Toilets can be named a lot of things: a loo, a water closet, a crapper, even a … John? So here is where the mystery lies. Sir John Harrington, a courtier in the court of Queen Elizabeth I, is usually credited with inventing the modern flush toilet. He wrote about it in his book, The Metamorphosis of Ajax, although the device described in the book was really more of a literary device than a mechanical one, meant as an allegory. More specifically, it was a political statement about the “stercus” (feces) that was ruining society.
Still, Harrington is believed to be the inventor of the modern flush toilet. Supposedly he had one in his mansion and also installed one for the queen in the palace around 1596. How it worked was that by pulling on a cord next to the toilet bowl, water would rush in from the “water closet” to flush away the waste. This is why toilets in the UK, France and other European countries are still either called water closets or designated by the letters WC.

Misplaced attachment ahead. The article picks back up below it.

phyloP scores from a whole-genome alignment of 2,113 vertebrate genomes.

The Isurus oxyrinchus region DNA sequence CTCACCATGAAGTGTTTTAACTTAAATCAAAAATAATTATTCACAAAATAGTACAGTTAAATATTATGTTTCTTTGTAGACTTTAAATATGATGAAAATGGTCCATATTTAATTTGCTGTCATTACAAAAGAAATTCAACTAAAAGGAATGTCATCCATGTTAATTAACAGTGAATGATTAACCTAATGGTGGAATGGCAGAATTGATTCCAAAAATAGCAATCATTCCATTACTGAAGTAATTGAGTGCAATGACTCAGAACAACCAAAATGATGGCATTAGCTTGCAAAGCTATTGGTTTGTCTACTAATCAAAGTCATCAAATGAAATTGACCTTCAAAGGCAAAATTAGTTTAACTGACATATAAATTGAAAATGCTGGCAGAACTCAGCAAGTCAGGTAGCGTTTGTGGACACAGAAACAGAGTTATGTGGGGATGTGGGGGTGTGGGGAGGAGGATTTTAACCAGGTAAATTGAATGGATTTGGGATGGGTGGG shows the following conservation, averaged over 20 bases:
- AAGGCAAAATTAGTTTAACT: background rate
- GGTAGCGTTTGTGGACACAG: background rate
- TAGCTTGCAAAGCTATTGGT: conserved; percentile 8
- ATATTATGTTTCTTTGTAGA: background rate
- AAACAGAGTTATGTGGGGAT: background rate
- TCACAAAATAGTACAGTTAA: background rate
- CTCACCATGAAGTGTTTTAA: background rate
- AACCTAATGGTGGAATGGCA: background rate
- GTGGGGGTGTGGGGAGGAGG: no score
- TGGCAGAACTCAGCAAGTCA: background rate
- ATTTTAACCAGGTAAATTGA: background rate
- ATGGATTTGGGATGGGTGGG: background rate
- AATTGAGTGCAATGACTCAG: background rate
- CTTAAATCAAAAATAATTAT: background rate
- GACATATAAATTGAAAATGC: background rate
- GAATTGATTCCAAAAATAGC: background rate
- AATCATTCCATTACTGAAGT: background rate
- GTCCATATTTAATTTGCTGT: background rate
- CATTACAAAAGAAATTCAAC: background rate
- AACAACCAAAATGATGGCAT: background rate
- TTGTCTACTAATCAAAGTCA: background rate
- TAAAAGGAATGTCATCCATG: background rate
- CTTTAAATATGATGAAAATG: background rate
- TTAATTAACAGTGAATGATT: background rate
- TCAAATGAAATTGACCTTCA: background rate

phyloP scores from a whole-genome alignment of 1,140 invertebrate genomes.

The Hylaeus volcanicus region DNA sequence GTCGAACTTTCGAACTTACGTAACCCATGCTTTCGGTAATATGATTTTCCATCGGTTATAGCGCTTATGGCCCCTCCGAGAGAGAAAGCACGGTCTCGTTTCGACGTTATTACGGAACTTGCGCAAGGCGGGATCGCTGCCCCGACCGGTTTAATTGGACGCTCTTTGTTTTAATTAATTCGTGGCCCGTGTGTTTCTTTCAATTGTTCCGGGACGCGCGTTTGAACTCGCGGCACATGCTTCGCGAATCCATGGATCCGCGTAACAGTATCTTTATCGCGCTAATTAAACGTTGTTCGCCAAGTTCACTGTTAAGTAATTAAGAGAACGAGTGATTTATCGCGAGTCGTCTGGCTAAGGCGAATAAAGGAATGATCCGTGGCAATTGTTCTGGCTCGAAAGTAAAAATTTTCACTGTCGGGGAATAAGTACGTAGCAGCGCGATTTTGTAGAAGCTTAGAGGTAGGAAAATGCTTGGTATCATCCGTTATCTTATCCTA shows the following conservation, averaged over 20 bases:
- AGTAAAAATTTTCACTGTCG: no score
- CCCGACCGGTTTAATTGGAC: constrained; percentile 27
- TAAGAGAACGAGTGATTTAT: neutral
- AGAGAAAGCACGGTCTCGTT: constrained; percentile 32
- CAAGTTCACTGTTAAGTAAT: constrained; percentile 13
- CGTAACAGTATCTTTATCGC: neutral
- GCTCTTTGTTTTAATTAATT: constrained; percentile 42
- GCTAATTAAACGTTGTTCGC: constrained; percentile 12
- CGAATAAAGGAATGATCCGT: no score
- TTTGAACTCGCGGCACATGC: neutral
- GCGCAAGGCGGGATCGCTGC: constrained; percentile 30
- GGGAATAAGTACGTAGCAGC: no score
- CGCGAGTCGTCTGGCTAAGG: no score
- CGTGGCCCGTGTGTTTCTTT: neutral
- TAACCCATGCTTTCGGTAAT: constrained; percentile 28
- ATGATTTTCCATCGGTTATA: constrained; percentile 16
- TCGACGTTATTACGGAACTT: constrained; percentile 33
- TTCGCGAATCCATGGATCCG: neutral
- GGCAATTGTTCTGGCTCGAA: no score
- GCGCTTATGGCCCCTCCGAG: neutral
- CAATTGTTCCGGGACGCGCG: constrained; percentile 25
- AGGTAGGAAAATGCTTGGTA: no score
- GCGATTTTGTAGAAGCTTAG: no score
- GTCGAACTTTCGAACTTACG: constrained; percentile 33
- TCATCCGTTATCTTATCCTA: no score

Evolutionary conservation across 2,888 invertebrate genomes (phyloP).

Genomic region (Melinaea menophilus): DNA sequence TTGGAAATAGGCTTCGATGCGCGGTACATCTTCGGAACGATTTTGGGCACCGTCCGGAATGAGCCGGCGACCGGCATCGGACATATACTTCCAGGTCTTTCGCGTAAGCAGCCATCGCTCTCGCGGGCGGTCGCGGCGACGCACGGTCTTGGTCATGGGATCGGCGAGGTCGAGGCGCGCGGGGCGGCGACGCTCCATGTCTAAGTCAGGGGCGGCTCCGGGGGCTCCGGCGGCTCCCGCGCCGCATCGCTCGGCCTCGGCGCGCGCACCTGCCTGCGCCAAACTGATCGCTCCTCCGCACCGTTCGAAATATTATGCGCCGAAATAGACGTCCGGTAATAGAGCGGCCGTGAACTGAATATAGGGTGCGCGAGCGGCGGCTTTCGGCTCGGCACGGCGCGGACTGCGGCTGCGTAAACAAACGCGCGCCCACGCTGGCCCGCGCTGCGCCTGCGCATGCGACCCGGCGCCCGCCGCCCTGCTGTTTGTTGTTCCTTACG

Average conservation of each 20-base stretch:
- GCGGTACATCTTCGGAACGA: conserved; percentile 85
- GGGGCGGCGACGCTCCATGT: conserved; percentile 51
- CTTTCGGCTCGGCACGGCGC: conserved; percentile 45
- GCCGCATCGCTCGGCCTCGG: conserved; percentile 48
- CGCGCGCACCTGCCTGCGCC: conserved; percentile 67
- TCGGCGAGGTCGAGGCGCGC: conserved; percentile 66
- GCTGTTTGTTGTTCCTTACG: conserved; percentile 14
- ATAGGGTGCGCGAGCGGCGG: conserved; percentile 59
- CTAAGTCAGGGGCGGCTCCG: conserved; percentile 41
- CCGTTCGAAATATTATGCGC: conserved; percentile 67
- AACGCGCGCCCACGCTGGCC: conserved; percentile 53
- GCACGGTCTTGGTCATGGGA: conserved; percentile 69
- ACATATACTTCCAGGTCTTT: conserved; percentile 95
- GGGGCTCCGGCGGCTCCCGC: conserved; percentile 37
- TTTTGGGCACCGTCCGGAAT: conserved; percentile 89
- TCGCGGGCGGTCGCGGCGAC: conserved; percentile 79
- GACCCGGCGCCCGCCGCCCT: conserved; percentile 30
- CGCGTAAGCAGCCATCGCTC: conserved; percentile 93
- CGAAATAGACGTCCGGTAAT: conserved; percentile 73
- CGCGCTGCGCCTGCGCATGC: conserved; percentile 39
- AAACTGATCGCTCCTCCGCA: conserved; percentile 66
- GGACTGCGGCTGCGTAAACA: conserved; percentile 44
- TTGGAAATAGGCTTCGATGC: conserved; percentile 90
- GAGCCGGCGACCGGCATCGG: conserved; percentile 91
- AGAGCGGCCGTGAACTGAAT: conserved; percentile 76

So why is a toilet called a John? Because we believe the modern flush toilet was invented by a man named John. However, there is evidence that suggests that flush toilets were being used by ancient civilizations as early as the 26th century BC!
There is another theory as to why a toilet is called a John, although it is likely nothing more than a folk tale, as are most stories of the legendary King Arthur. The story goes that while the king was away fighting the Saxons, he left his brother John in charge. Upon his return, Arthur was so upset with the way John had run things, he named the toilet after him.